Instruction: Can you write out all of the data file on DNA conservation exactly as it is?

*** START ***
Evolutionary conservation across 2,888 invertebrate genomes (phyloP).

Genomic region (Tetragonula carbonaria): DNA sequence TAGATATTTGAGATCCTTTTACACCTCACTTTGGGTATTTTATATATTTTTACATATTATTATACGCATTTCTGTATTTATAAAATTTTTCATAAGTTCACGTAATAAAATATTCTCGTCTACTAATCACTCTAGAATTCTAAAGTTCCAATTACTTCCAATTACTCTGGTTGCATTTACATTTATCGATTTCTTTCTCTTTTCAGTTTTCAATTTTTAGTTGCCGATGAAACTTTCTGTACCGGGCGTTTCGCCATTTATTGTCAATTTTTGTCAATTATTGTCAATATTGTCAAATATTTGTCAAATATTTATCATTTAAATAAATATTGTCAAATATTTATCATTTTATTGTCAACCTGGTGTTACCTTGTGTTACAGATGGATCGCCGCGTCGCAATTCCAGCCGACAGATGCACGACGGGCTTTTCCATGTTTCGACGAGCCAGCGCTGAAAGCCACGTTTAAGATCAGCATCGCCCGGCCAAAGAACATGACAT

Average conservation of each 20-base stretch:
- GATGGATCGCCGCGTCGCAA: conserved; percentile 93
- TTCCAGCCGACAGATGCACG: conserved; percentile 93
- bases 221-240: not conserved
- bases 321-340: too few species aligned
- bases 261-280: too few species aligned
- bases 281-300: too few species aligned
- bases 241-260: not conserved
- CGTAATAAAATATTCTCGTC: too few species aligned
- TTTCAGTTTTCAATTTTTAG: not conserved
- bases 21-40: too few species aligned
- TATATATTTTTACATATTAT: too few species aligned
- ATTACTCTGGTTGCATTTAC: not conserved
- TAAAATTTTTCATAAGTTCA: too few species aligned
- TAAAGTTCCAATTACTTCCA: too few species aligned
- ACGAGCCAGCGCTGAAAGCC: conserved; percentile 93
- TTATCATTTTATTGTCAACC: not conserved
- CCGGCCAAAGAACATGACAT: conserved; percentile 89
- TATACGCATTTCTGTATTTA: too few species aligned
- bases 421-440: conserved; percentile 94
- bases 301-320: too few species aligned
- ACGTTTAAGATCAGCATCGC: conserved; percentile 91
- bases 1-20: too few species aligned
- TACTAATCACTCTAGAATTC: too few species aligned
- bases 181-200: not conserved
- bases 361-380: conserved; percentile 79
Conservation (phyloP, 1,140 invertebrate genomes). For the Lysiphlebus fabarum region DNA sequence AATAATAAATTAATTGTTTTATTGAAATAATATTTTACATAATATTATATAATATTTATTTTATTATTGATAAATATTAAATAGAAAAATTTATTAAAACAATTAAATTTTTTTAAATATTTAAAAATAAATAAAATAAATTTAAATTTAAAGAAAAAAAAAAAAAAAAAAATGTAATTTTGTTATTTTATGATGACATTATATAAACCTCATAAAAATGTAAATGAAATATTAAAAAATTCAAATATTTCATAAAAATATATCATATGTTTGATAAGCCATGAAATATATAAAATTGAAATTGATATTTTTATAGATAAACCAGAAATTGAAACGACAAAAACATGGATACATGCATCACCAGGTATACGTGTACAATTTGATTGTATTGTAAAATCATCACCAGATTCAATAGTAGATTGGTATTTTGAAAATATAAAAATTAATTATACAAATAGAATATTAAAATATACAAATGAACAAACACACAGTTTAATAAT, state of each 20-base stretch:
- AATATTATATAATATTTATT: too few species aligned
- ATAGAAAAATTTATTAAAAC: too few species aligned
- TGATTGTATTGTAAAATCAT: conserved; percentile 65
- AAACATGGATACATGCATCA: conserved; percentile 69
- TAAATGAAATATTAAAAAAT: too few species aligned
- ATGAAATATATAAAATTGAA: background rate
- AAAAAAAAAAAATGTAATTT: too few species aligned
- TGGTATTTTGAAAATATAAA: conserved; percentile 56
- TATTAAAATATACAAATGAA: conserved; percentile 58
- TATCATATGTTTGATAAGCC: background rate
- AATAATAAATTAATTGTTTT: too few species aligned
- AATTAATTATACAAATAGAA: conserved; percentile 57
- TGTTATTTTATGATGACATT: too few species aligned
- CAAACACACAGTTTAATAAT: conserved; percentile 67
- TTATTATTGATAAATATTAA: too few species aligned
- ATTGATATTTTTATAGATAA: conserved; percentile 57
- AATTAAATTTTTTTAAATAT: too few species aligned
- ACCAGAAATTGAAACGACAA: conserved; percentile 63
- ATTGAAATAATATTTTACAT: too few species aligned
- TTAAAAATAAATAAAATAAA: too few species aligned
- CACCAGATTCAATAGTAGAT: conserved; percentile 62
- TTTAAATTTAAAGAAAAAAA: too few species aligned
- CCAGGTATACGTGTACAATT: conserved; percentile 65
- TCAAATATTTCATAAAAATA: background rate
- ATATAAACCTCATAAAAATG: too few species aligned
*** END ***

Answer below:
Evolutionary conservation across 2,888 invertebrate genomes (phyloP).

Genomic region (Tetragonula carbonaria): DNA sequence TAGATATTTGAGATCCTTTTACACCTCACTTTGGGTATTTTATATATTTTTACATATTATTATACGCATTTCTGTATTTATAAAATTTTTCATAAGTTCACGTAATAAAATATTCTCGTCTACTAATCACTCTAGAATTCTAAAGTTCCAATTACTTCCAATTACTCTGGTTGCATTTACATTTATCGATTTCTTTCTCTTTTCAGTTTTCAATTTTTAGTTGCCGATGAAACTTTCTGTACCGGGCGTTTCGCCATTTATTGTCAATTTTTGTCAATTATTGTCAATATTGTCAAATATTTGTCAAATATTTATCATTTAAATAAATATTGTCAAATATTTATCATTTTATTGTCAACCTGGTGTTACCTTGTGTTACAGATGGATCGCCGCGTCGCAATTCCAGCCGACAGATGCACGACGGGCTTTTCCATGTTTCGACGAGCCAGCGCTGAAAGCCACGTTTAAGATCAGCATCGCCCGGCCAAAGAACATGACAT

Average conservation of each 20-base stretch:
- GATGGATCGCCGCGTCGCAA: conserved; percentile 93
- TTCCAGCCGACAGATGCACG: conserved; percentile 93
- bases 221-240: not conserved
- bases 321-340: too few species aligned
- bases 261-280: too few species aligned
- bases 281-300: too few species aligned
- bases 241-260: not conserved
- CGTAATAAAATATTCTCGTC: too few species aligned
- TTTCAGTTTTCAATTTTTAG: not conserved
- bases 21-40: too few species aligned
- TATATATTTTTACATATTAT: too few species aligned
- ATTACTCTGGTTGCATTTAC: not conserved
- TAAAATTTTTCATAAGTTCA: too few species aligned
- TAAAGTTCCAATTACTTCCA: too few species aligned
- ACGAGCCAGCGCTGAAAGCC: conserved; percentile 93
- TTATCATTTTATTGTCAACC: not conserved
- CCGGCCAAAGAACATGACAT: conserved; percentile 89
- TATACGCATTTCTGTATTTA: too few species aligned
- bases 421-440: conserved; percentile 94
- bases 301-320: too few species aligned
- ACGTTTAAGATCAGCATCGC: conserved; percentile 91
- bases 1-20: too few species aligned
- TACTAATCACTCTAGAATTC: too few species aligned
- bases 181-200: not conserved
- bases 361-380: conserved; percentile 79
Conservation (phyloP, 1,140 invertebrate genomes). For the Lysiphlebus fabarum region DNA sequence AATAATAAATTAATTGTTTTATTGAAATAATATTTTACATAATATTATATAATATTTATTTTATTATTGATAAATATTAAATAGAAAAATTTATTAAAACAATTAAATTTTTTTAAATATTTAAAAATAAATAAAATAAATTTAAATTTAAAGAAAAAAAAAAAAAAAAAAATGTAATTTTGTTATTTTATGATGACATTATATAAACCTCATAAAAATGTAAATGAAATATTAAAAAATTCAAATATTTCATAAAAATATATCATATGTTTGATAAGCCATGAAATATATAAAATTGAAATTGATATTTTTATAGATAAACCAGAAATTGAAACGACAAAAACATGGATACATGCATCACCAGGTATACGTGTACAATTTGATTGTATTGTAAAATCATCACCAGATTCAATAGTAGATTGGTATTTTGAAAATATAAAAATTAATTATACAAATAGAATATTAAAATATACAAATGAACAAACACACAGTTTAATAAT, state of each 20-base stretch:
- AATATTATATAATATTTATT: too few species aligned
- ATAGAAAAATTTATTAAAAC: too few species aligned
- TGATTGTATTGTAAAATCAT: conserved; percentile 65
- AAACATGGATACATGCATCA: conserved; percentile 69
- TAAATGAAATATTAAAAAAT: too few species aligned
- ATGAAATATATAAAATTGAA: background rate
- AAAAAAAAAAAATGTAATTT: too few species aligned
- TGGTATTTTGAAAATATAAA: conserved; percentile 56
- TATTAAAATATACAAATGAA: conserved; percentile 58
- TATCATATGTTTGATAAGCC: background rate
- AATAATAAATTAATTGTTTT: too few species aligned
- AATTAATTATACAAATAGAA: conserved; percentile 57
- TGTTATTTTATGATGACATT: too few species aligned
- CAAACACACAGTTTAATAAT: conserved; percentile 67
- TTATTATTGATAAATATTAA: too few species aligned
- ATTGATATTTTTATAGATAA: conserved; percentile 57
- AATTAAATTTTTTTAAATAT: too few species aligned
- ACCAGAAATTGAAACGACAA: conserved; percentile 63
- ATTGAAATAATATTTTACAT: too few species aligned
- TTAAAAATAAATAAAATAAA: too few species aligned
- CACCAGATTCAATAGTAGAT: conserved; percentile 62
- TTTAAATTTAAAGAAAAAAA: too few species aligned
- CCAGGTATACGTGTACAATT: conserved; percentile 65
- TCAAATATTTCATAAAAATA: background rate
- ATATAAACCTCATAAAAATG: too few species aligned